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Forum topic by dminnery posted 09-30-2017 02:33 AM 340 views 0 times favorited 17 replies Add to Favorites Watch
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dminnery

6 posts in 2117 days


09-30-2017 02:33 AM

Topic tags/keywords: sanding

Hi All,
I’m looking for some solutions to labor intensive hand sanding.

The pieces are small animal shapes (4” approx in 3/4” thick stock).

I cut them on a scroll saw, then use a 1/8” roundover bit in my router table. There is always a little bit of tear out or rough areas that need to be sanded by hand. That is the step I’m trying to address.

So far nothing is as effective as hand sanding, or labor intensive.

I’m thinking there must be something out there that looks similar to that bit but is essentially an abrasive.
Most abrasives like this that I’ve found have a large diameter, 4” and up.

I’ve tried sanding mops, flaps and crosses. Most are too aggressive or can’t get in the tight spots I need.

Any thoughts?


17 replies so far

View Loren's profile

Loren

9423 posts in 3429 days


#1 posted 09-30-2017 02:43 AM

What brand of router bit are you using?

I haven’t made a study of it but many woodworkers
have attested that premium bits tend to yield
cleaner cuts.

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dminnery

6 posts in 2117 days


#2 posted 09-30-2017 02:50 AM

After trying many different brands, I’ve had the best results with Freud.
These shapes are for kids, so the profile needs to be perfectly smooth, hence the sanding.

View bigblockyeti's profile

bigblockyeti

4549 posts in 1501 days


#3 posted 09-30-2017 02:53 AM

I know for half of forever Craftsman sold sanding belts for their 12” handsaw that was pretty narrow, 1/2” or less if I remember. A setup like that would allow the scrolled edges and to a lesser degree, the radii where the top meets the edge.

View Loren's profile

Loren

9423 posts in 3429 days


#4 posted 09-30-2017 03:10 AM

yeah. You might consider using wood filler
on the rough patches and sanding that
back. It might go faster.

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dminnery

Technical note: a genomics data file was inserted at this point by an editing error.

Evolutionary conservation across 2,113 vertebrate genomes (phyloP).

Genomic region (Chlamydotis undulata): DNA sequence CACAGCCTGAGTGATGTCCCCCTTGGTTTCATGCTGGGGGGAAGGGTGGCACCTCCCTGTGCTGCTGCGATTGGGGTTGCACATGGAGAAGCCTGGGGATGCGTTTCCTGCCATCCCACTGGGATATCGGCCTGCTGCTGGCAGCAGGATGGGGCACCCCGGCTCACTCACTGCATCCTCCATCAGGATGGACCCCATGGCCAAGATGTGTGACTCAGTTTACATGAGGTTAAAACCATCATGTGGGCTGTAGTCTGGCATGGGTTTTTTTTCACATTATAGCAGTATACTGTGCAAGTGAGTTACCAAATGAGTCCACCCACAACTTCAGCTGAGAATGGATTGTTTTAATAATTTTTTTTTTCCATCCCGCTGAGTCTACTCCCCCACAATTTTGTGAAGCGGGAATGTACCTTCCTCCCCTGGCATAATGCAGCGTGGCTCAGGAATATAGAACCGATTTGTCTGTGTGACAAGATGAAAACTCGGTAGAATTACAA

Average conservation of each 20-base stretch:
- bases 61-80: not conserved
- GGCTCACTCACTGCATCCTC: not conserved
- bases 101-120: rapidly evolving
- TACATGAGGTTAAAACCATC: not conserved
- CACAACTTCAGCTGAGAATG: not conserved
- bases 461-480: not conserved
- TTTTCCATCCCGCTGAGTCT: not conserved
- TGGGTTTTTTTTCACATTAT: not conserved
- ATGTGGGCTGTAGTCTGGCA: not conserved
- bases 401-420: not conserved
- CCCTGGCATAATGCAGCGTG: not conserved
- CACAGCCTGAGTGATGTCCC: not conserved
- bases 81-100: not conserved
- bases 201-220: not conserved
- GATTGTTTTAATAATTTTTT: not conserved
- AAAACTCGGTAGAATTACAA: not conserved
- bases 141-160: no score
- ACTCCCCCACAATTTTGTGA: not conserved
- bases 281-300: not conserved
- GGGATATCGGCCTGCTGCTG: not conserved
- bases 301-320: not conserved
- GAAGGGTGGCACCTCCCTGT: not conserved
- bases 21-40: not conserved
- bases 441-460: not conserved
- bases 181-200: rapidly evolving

6 posts in 2117 days


#5 posted 09-30-2017 03:14 AM

the handsaw kind of puts me back to sanding by hand which is what I want to avoid. Can’t use filler as it’s a toy, plus I’d still have to sand that again which puts me back to square one.

I’m even taking with a guy about a custom helical insert round over bit. I don’t really see that solving the problem because it’s still a blade and will cause tear out.

View AlaskaGuy's profile

AlaskaGuy

3408 posts in 2090 days


#6 posted 09-30-2017 03:21 AM

Deleted

-- Alaskan's for Global warming!

View tomd's profile

tomd

2103 posts in 3551 days


#7 posted 09-30-2017 03:28 AM

How about a rotary tool and the small sanding discs and drums they offer.

-- Tom D

View dminnery's profile

dminnery

6 posts in 2117 days


#8 posted 09-30-2017 03:37 AM

I appreciate all the suggestions.
I have tried every available flap, disc, star sander, wheel, sanding sponge, etc.

I just found a manufacturer that makes an abrasive that would mimic the profile of the round over I use, but the diameter is 4”. Obviously much bigger than your standard router bit diameter.

Trying to get hand sanding results without the labor and time of handsanding. Thinking that this can’t be a new problem something must exist somewhere out there!

View Aj2's profile

Aj2

1123 posts in 1579 days


#9 posted 09-30-2017 03:48 AM

The tear out is the real problem find a way to cut your pieces with minimal hand work.

-- Aj

View TungOil's profile

TungOil

665 posts in 276 days


#10 posted 09-30-2017 03:49 AM

What kind of wood? Can you switch to something less prone to tear out?

-- The optimist says "the glass is half full". The pessimist says "the glass is half empty". The engineer says "the glass is twice as big as it needs to be"

View dminnery's profile

dminnery

6 posts in 2117 days


#11 posted 09-30-2017 04:00 AM

I use hard maple, cherry and walnut. Changing is not really an option.

View Bobthewoodbutcher's profile

Bobthewoodbutcher

19 posts in 890 days


#12 posted 09-30-2017 06:00 AM

Check out http://katools.com/guinevere-minature-finishers/

This is a tool used by many serious scrollsaw workers for rounding edges etc.

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dminnery

6 posts in 2117 days


#13 posted 09-30-2017 06:17 AM

I was looking at that machine, however I read some reviews that indicated it was not very durable.
I use my tools a lot so durability is a factor. On average I get about 10-14 months out of my DeWalt Scroll Saw before they break.

View wuddoc's profile

wuddoc

220 posts in 3499 days


#14 posted 09-30-2017 06:19 AM

Tumbling is a method to round and smooth edges of small parts. Different abrasive media and sizes need to be experimented with in order to determine if this system will work in your application. Following is some information on the internet.

http://thefinishedpart.kramerindustriesonline.com/2009/09/wood-tumbling.html

-- Wuddoc

View AlaskaGuy's profile

AlaskaGuy

3408 posts in 2090 days


#15 posted 09-30-2017 07:21 AM

I might help if we could see a photo of a few of these item with the burn marks on them. Were all kind of shooting the dark with out them.

-- Alaskan's for Global warming!

showing 1 through 15 of 17 replies

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